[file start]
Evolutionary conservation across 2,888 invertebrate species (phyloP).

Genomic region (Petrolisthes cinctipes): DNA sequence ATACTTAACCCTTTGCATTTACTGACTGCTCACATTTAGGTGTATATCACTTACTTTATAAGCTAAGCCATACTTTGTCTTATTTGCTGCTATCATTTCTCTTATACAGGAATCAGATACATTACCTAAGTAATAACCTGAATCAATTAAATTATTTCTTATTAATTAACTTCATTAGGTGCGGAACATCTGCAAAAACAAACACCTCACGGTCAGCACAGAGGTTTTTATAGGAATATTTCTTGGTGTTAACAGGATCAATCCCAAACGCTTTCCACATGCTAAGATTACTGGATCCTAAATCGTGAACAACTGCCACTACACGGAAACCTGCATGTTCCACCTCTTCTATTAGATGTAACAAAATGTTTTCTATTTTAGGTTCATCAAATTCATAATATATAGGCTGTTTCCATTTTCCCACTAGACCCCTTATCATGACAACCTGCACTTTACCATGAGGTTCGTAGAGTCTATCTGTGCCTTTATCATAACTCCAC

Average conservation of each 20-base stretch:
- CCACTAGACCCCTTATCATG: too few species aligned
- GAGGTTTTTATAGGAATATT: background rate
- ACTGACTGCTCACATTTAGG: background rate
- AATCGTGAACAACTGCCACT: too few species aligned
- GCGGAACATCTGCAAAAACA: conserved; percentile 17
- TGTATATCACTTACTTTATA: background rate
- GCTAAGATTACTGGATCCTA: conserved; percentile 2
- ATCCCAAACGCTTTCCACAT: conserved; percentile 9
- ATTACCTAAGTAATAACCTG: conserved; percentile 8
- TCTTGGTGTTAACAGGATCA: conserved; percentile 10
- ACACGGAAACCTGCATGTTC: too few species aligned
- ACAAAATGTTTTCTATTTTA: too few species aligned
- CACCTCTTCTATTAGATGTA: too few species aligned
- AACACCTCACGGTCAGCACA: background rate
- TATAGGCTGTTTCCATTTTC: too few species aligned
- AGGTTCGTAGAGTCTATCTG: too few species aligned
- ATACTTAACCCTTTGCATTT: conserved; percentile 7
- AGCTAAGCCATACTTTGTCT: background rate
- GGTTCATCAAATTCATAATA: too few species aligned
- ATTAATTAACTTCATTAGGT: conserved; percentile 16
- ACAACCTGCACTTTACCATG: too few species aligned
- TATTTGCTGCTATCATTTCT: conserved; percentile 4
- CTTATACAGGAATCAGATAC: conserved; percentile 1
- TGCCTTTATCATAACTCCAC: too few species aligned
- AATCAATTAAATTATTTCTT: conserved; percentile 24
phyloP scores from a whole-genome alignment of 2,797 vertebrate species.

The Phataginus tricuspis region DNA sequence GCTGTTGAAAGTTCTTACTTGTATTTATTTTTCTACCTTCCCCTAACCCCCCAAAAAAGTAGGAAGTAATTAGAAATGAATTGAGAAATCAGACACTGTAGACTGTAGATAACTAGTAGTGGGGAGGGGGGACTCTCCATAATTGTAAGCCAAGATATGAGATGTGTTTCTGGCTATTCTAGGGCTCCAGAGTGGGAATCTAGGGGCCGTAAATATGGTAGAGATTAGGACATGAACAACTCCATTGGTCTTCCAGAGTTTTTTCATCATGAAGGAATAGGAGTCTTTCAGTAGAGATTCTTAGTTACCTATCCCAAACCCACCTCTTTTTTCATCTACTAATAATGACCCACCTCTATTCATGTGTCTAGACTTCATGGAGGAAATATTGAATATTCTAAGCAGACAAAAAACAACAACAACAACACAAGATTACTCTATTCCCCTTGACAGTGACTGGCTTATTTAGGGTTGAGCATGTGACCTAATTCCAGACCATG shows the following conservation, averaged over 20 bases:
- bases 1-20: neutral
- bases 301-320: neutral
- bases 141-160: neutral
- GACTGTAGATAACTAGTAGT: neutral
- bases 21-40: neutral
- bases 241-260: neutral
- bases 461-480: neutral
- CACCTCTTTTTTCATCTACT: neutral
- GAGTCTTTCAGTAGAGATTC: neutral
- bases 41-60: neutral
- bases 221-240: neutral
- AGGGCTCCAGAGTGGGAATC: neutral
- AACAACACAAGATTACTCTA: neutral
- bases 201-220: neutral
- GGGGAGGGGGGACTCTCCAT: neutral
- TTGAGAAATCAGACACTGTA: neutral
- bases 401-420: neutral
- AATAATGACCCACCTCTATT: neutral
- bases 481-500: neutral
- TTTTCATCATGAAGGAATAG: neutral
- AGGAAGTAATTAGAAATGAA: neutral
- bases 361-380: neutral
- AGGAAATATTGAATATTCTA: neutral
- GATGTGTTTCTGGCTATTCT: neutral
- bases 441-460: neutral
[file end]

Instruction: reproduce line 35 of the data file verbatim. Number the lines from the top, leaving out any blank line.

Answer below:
- bases 21-40: neutral